In Colorado, pregnancy makes men, children uninsurable, too
When commercial pilot Matt Temme of Castle Rock was furloughed by his employer last June, he lost his health insurance. Temme’s wife had coverage through her employer, but adding Temme and his son would have cost $800 a month— an expensive proposition for a family who had just lost a portion of their income. So Temme went looking on the individual market for insurance. He’s a healthy 41-year-old. His son is a healthy 6-year-old.
“I never imagined I would have a problem,” he said.
He applied for a plan through CIGNA, the insurance company that had provided the coverage at his workplace. He was denied. The reason? His wife was pregnant.
“It’s against the company’s policy to insure anyone who is pregnant or anyone who is married to someone who is pregnant,” he said.
Temme went on to seek coverage with a few other insurance companies. He got the same answer. He tried to obtain short-term, six-month coverage, which would have expired before his wife’s due date. He was turned down for that plan, too.
“It was a rude awakening,” Temme told The Colorado Independent. “I’ve always been employed. My wife has always been employed. We’ve never thought about health coverage. Until I was in this situation, I’ve never given two thoughts to my health care coverage.”
It’s just business
Asked about turning down husbands of pregnant women, CIGNA’s spokeswoman Gwyn Dilday said it’s just company policy.
“Typically insurers do not offer individuals with a pregnant spouse or partner individual coverage because of the risk associated with pregnancy and the potential risk of complications to a baby. Like other health plans, CIGNA HealthCare of Colorado follows industry standards in its underwriting policies, which have been approved by Colorado regulators. Once the child is born, an individual may reapply for coverage.”
CIGNA wouldn’t clarify exactly how a man’s health insurance could be affected by a spouse’s pregnancy when she has her own separate insurance. But Dayle Axman, supervisor of the Life and Health section of Consumer Affairs and the Colorado Division of Insurance, explained that under Colorado law, a newborn is technically covered under both the mother’s insurance and the father’s insurance for the first 31 days of his or her life.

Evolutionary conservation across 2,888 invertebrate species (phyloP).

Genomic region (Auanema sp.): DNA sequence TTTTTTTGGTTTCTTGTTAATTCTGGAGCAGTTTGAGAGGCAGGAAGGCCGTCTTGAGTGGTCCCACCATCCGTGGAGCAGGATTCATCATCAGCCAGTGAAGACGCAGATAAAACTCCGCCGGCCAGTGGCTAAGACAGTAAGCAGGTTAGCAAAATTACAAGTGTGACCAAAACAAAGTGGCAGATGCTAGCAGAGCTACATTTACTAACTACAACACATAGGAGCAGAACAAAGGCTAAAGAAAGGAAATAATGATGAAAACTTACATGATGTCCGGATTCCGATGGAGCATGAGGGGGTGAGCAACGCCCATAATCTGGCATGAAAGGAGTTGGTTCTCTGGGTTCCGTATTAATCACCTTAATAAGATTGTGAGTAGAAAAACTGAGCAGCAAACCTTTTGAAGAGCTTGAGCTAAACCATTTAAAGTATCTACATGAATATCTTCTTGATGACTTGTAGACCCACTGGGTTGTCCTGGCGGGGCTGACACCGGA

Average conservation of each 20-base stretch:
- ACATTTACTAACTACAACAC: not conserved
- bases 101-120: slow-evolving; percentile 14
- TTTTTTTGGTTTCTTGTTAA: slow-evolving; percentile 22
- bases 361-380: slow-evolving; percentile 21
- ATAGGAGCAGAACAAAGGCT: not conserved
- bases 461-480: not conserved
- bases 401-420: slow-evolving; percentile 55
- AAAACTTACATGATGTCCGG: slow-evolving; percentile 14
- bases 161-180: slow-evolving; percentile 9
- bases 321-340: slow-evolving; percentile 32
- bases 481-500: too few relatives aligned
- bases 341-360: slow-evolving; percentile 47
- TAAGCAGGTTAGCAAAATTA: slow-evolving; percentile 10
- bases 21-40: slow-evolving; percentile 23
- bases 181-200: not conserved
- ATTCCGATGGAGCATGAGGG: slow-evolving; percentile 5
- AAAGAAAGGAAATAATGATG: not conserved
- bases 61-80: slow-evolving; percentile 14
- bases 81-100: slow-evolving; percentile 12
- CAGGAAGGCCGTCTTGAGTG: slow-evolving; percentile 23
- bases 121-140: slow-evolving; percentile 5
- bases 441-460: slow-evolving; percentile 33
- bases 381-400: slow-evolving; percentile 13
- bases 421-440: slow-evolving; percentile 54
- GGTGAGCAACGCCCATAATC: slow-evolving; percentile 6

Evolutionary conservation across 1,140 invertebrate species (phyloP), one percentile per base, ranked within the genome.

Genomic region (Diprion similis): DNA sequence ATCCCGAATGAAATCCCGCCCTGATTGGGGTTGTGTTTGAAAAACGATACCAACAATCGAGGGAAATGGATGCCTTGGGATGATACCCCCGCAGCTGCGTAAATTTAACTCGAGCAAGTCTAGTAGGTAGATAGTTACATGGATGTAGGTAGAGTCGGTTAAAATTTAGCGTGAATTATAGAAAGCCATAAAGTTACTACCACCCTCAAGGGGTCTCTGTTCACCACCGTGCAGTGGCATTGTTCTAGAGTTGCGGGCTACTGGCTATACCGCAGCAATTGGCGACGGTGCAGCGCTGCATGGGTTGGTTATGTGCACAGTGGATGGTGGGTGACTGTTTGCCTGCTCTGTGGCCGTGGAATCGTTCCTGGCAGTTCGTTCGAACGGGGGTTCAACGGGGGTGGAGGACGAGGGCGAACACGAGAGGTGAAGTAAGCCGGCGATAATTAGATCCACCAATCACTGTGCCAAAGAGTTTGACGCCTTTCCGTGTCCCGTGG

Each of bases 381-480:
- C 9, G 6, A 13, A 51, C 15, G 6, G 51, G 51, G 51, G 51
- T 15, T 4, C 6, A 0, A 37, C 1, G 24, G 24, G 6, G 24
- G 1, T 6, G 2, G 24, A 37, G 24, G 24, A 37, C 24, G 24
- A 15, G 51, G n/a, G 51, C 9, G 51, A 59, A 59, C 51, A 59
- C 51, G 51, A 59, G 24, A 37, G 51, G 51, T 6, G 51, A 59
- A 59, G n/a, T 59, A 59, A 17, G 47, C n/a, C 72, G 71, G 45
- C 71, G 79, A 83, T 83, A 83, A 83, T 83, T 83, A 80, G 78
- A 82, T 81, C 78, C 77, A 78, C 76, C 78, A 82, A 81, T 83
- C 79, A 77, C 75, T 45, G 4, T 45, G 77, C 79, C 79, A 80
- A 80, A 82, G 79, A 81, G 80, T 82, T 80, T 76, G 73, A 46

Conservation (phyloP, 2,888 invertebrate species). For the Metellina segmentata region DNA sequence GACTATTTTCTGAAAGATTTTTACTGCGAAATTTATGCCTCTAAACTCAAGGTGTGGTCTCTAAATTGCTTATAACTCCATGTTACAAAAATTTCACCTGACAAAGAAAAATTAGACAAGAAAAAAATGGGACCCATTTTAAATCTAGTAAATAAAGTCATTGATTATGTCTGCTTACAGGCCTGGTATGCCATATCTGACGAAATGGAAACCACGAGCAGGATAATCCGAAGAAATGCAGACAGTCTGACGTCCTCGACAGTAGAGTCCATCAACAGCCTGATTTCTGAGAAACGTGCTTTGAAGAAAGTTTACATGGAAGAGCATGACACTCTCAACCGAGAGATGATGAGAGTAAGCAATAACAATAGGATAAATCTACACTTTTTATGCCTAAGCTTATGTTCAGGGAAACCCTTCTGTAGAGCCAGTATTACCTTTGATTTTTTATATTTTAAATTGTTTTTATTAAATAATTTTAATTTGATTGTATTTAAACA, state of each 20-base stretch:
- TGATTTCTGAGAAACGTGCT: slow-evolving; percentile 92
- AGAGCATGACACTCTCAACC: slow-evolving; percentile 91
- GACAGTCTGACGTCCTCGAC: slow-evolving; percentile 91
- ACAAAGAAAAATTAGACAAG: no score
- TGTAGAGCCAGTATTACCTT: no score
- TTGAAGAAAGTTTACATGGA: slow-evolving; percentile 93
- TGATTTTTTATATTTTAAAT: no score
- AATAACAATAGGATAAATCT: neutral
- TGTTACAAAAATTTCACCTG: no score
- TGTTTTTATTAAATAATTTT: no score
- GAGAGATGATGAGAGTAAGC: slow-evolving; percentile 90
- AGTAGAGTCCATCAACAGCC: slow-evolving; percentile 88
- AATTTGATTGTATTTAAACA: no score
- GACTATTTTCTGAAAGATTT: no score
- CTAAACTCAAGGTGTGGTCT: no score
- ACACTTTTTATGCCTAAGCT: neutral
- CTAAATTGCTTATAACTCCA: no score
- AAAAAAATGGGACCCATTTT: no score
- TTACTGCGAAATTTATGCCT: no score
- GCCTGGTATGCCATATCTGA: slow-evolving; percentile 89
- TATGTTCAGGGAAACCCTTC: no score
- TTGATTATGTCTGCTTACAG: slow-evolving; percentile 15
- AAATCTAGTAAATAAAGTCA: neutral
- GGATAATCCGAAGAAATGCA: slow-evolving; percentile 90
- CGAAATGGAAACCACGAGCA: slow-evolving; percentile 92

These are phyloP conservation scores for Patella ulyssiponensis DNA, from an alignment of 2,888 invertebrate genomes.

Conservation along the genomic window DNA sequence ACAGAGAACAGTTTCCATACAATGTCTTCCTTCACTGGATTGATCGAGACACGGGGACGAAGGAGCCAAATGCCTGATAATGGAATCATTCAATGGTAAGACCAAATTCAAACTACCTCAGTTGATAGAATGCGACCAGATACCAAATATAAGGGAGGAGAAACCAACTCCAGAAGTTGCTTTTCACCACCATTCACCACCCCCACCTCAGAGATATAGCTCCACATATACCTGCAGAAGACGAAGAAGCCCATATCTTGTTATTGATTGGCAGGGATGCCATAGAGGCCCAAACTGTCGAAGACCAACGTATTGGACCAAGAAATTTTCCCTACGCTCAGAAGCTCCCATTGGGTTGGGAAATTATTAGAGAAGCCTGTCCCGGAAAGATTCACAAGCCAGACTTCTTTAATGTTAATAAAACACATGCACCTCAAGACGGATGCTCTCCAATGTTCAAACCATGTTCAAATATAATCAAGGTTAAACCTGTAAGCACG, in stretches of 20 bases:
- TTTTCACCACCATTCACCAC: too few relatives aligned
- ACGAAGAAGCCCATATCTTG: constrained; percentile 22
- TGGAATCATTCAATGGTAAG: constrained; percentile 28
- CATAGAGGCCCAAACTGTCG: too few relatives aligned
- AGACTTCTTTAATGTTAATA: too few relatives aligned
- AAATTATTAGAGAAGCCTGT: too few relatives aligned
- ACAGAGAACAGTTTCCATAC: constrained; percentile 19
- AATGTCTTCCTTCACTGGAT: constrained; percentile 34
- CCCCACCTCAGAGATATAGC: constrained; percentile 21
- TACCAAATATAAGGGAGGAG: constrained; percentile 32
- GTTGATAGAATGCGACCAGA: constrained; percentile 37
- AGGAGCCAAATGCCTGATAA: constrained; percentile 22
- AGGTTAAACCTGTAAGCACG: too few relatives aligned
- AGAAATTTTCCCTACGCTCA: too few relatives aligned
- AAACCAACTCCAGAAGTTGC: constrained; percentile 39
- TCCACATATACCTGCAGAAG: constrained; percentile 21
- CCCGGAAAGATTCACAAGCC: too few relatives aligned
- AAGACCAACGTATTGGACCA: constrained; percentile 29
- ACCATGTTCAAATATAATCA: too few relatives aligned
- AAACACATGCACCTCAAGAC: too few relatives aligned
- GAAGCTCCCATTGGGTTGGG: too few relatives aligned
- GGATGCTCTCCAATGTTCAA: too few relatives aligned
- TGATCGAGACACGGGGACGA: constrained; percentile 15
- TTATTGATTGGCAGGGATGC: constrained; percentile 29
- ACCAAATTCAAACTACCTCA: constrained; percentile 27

“Insurance carriers are concerned that if the baby was born prematurely or with some illnesses that they would immediately have a claim,” Axman said. “So I believe that’s why most of them will turn down the father if he is applying for coverage at the time his wife is pregnant.”
Axman wasn’t sure if all insurance companies in Colorado denied men individual coverage if their wives were pregnant. But she said she can confirm that the question appears on the applications for insurance put out by several companies here.
Temme understands the rationale driving the insurance company denials, even if it seems like something from a novel exploring either modern-era bureaucratic folly or capitalist excess.
“I understand as the system currently is, as flawed as it is, that the insurance companies are in it to make money, so they’re going to manage their risk. I understand their reasoning, I guess. But it just seemed a little absurd to me.”
“In Colorado, individuals who are unable to find private insurance have the option of seeking coverage from the state’s high-risk pool, CoverColorado,” noted CIGNA’s Dilday, in her response to questions from The Colorado Independent about why Temme was turned down.
That’s where Temme ultimately turned. And he’s not alone. CoverColorado Executive Director Suzanne Bragg-Gamble said the state’s high-risk insurance pool is currently seeing between 400 and 500 new applications each month from people who have been turned down by Colorado’s insurance companies.
“Many of these seem reasonable. Others are like Matt, where you might think ‘Wow, I can’t believe you were turned down,'” she said.
It’s a number that has been rising, said Bragg-Gamble, as increasing numbers of Coloradans are being laid off, losing their health insurance and finding that they can’t obtain coverage on the individual market.
The nonprofit CoverColorado program established by the Colorado legislature in 1991 now insures roughly 10,500 Coloradans— a 51 percent increase since mid-2007, according to Bragg-Gamble. Funding for the program comes 50 percent from member premiums, 25 percent from a health insurance industry assessment, and 25 percent from Colorado’s unclaimed property fund.
Obtaining coverage from CoverColorado isn’t cheap— its rates are set at 140 percent of standard rates on the individual market. A 39-year-old female in Denver would pay $468.29 for a plan with a $1,000 deductible, for example, and a 39-year-old male in Denver would pay $298.37, for the same plan.
For Temme, who now had missed the open-enrollment period for his wife’s insurance, it was the only option.
“There was nowhere else I could go,” he said. “I thought it was ironic that these companies that are fighting tooth and nail against the public option basically forced me onto it.”
“They dish all the high-risk people onto [CoverColorado], and then they keep all the healthy people.”
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